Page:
It has been hypothesized, through many lines of circumstantial evidence, that human herpevirus-6 (HHV-6) is the indirect cause of multiple sclerosis (MS), perhaps by tricking the host immune system into attacking itself through a phenomenon called molecular mimicry. We are developing a mouse model for MS that employs expression of a single HHV-6 protein and whether it can be proved as a causative link to MS. We believe such a system will give us an ideal small animal model to definitively prove or disprove the currently circulating theories of a viral origin for MS, and provide a system to test many different antiviral drugs' ability to combat MS.


Dr. Brian Masters
Science Complex, Room 5150C
(410) 704-2035

Dr. Masters is interested in the application of molecular techniques (such as DNA fingerprinting) to the study of ecological questions. Specifically, his interests include the study of a number of behaviors such as migration, mate choice, cooperation, kin recognition, and maternal behavior. Recent research has also involved investigation of the impact of genetic diversity on fitness, an area of study with clear implications for species conservation. Most of his research has involved various species of salamander, but Dr. Masters is not a slave to taxa, and has worked on a variety of organisms, including birds, insects, and plants.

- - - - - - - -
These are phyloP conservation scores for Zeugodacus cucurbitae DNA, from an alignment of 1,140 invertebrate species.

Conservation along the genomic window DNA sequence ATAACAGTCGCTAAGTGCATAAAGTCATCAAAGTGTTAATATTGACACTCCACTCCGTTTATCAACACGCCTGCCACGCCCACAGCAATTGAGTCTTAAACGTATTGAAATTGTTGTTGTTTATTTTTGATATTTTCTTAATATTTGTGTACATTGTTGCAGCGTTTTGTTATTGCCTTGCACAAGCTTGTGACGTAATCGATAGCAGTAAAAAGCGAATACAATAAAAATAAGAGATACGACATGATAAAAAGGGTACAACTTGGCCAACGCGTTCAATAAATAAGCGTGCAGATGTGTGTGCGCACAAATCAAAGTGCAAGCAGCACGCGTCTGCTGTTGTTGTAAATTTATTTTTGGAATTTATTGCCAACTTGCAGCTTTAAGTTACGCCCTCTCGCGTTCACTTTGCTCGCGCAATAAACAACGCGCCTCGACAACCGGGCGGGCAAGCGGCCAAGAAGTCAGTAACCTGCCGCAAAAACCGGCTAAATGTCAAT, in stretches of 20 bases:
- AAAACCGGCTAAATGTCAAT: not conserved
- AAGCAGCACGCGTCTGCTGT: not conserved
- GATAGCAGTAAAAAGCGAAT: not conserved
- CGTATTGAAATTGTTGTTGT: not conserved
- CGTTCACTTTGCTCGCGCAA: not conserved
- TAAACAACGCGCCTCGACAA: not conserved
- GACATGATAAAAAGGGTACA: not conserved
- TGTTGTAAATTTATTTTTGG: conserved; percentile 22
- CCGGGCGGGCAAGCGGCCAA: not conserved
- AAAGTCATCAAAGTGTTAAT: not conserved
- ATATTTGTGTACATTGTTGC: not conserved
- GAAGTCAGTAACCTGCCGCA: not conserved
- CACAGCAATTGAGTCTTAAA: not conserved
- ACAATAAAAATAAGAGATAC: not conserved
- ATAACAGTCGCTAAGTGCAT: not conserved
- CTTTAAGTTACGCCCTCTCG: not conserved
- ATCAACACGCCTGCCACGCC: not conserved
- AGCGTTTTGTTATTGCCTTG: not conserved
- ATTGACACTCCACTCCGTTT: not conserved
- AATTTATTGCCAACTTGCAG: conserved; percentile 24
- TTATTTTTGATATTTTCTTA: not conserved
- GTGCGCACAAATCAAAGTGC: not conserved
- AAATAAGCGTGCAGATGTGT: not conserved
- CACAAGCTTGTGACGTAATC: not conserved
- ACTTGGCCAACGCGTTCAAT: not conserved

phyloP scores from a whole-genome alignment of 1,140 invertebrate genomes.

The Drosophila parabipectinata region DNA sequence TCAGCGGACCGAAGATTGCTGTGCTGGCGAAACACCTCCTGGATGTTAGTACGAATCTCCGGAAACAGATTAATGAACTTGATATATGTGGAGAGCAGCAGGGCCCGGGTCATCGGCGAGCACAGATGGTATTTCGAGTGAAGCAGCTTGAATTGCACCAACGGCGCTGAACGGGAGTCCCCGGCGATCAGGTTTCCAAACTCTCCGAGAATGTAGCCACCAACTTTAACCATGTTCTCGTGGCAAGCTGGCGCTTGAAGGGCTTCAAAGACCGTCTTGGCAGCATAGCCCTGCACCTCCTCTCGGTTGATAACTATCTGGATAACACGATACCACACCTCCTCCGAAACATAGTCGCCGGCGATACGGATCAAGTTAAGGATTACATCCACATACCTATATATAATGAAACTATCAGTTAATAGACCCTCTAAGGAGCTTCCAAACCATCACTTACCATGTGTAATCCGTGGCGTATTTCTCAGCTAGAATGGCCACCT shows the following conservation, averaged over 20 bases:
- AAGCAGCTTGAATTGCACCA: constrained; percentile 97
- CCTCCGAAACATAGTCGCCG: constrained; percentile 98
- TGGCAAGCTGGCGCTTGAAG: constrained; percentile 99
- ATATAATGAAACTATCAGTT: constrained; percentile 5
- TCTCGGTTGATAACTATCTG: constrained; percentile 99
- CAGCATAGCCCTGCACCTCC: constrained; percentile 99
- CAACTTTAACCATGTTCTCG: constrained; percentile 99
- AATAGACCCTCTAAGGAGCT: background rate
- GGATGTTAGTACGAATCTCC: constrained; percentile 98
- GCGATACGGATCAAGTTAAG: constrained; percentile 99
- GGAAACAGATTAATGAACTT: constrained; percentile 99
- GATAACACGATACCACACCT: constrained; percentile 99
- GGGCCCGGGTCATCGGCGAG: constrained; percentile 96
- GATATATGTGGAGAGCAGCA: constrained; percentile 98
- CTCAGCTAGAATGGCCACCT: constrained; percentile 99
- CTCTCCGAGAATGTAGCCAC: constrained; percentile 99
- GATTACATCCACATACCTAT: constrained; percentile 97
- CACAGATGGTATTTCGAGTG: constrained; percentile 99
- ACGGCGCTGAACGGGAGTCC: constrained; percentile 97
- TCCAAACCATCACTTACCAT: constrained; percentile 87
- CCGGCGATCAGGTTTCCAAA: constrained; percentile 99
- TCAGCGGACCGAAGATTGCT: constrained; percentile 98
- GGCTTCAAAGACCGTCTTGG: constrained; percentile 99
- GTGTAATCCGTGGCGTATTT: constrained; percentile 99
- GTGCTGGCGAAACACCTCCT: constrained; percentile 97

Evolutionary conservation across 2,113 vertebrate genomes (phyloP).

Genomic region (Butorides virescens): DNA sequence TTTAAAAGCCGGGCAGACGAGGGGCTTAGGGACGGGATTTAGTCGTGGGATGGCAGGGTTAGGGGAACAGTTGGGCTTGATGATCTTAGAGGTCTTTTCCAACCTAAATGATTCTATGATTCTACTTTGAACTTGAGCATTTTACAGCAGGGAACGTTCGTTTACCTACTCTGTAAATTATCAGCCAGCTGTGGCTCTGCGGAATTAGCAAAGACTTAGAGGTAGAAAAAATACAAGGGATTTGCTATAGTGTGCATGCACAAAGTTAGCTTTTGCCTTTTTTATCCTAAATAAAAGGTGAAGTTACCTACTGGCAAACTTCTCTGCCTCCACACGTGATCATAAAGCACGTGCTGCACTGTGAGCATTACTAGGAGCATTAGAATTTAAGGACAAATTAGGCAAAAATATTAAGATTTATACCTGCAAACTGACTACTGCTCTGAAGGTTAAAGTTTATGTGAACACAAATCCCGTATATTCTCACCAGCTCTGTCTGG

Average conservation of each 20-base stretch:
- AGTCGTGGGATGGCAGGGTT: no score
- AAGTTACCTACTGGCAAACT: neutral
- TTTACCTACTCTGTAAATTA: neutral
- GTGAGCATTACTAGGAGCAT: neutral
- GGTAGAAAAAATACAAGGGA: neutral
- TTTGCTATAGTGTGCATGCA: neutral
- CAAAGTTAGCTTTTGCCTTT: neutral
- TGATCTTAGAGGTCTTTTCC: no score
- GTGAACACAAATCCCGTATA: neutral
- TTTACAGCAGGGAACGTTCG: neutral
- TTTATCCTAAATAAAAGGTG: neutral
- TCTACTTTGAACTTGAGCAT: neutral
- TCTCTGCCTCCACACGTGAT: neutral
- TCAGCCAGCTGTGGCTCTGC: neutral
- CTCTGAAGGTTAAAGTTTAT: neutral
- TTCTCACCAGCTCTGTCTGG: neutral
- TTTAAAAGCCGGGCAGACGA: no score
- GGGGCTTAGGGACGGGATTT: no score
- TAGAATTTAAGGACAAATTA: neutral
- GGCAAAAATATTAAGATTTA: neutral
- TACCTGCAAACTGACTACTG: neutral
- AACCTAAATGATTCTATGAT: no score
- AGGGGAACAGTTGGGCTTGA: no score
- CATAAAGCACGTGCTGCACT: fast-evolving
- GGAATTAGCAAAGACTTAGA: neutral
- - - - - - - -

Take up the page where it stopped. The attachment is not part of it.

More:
Dr. Jay A. Nelson
Smith Hall, Room 257
(410) 704-3945

Dr. Nelson’s research broadly focuses on trying to understand how the environment controls life processes and how living organisms have evolved to respond to environmental pressures in two (thinking of growing to three) systems: 1) The main focus of my research is the nutritional physiological ecology of Loricariid catfish. Evidence suggests that loricariid catfishes of the genus Panaque are capable of utilizing wood in their diet. I am studying the ability of Panaque to degrade carbon polymers like cellulose and hemi-cellulose. In collaboration with Dr. Daniel Wubah of this department, I am also investigating the enzymes produced by the microflora of Panaque guts. In collaboration with Dr. Don Stewart of the SUNY College of Environmental Sciences and Forestry and Bill Patterson of Syracuse University, I am trying to take this research to South America so that we may better understand the unique biology of Panaque in situ. 2) I am also collaborating with colleagues in Canada to investigate factors that contribute to locomotor performance in Atlantic cod. I have already shown that exercise physiology in these fish varies on an individual and population level and that environment (salinity and temperature) are important limiting factors. We are currently trying to better understand the inter-relationships of various locomotor types in cod, their relationship to predatory ability, and how other physiological factors like nutritional state influence locomotor capacity and physiology. 3) I am in the planning stages of starting a research project on the locomotor capacity of local fishes. This may take the form of a collaboration with Dr. Joel Snodgrass of this department studying the effects of human developments on local stream fish populations.